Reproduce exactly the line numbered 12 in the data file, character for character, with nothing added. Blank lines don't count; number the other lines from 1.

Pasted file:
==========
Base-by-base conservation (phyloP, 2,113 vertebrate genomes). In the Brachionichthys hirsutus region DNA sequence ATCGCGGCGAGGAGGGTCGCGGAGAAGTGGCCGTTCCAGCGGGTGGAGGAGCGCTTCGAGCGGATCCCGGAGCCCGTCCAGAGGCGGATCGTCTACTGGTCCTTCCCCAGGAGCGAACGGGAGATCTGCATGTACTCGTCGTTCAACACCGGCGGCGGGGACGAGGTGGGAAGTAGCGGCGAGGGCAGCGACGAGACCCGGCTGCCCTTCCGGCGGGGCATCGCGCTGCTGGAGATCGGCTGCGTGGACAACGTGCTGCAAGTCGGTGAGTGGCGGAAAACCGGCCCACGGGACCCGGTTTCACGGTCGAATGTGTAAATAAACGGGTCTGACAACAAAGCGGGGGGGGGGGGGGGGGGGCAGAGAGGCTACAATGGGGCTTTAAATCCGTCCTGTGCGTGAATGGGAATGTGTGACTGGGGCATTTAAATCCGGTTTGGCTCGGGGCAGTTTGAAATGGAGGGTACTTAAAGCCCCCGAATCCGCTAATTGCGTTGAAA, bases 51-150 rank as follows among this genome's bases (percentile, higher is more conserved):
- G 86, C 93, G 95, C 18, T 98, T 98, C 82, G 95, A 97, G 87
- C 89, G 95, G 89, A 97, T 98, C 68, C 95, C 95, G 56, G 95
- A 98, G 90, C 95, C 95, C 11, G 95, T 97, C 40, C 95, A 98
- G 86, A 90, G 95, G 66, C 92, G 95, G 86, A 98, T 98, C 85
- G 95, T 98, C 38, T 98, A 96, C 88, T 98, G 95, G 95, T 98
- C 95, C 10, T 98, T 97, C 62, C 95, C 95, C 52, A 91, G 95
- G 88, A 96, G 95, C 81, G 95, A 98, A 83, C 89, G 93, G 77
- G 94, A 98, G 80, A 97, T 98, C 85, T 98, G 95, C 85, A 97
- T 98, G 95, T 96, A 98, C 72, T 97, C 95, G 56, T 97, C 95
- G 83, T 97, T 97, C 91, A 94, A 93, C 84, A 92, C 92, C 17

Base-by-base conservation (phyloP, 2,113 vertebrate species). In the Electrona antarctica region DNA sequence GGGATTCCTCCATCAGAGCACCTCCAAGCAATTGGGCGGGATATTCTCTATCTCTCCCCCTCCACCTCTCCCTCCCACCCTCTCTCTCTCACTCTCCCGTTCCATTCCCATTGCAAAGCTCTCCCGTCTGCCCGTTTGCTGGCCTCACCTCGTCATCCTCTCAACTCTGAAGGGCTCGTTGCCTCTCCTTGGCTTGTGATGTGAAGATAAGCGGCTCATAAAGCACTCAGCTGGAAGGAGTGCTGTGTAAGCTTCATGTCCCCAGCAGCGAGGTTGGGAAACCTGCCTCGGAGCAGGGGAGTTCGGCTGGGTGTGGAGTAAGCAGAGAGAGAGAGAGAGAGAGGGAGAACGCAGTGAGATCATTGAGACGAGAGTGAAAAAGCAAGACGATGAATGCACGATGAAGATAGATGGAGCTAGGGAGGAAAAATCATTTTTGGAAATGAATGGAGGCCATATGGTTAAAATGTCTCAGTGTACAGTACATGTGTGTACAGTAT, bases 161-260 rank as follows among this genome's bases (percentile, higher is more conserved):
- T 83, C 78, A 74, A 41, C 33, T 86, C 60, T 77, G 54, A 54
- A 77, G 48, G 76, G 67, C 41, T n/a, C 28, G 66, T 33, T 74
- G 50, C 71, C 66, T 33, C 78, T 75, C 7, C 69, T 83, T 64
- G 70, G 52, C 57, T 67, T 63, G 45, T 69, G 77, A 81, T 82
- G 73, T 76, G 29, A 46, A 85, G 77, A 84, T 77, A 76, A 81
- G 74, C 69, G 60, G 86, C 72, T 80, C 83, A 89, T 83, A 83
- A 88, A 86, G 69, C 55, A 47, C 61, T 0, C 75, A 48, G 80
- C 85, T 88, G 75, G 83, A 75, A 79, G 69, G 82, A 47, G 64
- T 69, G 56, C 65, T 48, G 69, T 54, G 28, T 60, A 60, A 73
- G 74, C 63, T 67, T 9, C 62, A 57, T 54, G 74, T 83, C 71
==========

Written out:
Base-by-base conservation (phyloP, 2,113 vertebrate species). In the Electrona antarctica region DNA sequence GGGATTCCTCCATCAGAGCACCTCCAAGCAATTGGGCGGGATATTCTCTATCTCTCCCCCTCCACCTCTCCCTCCCACCCTCTCTCTCTCACTCTCCCGTTCCATTCCCATTGCAAAGCTCTCCCGTCTGCCCGTTTGCTGGCCTCACCTCGTCATCCTCTCAACTCTGAAGGGCTCGTTGCCTCTCCTTGGCTTGTGATGTGAAGATAAGCGGCTCATAAAGCACTCAGCTGGAAGGAGTGCTGTGTAAGCTTCATGTCCCCAGCAGCGAGGTTGGGAAACCTGCCTCGGAGCAGGGGAGTTCGGCTGGGTGTGGAGTAAGCAGAGAGAGAGAGAGAGAGAGGGAGAACGCAGTGAGATCATTGAGACGAGAGTGAAAAAGCAAGACGATGAATGCACGATGAAGATAGATGGAGCTAGGGAGGAAAAATCATTTTTGGAAATGAATGGAGGCCATATGGTTAAAATGTCTCAGTGTACAGTACATGTGTGTACAGTAT, bases 161-260 rank as follows among this genome's bases (percentile, higher is more conserved):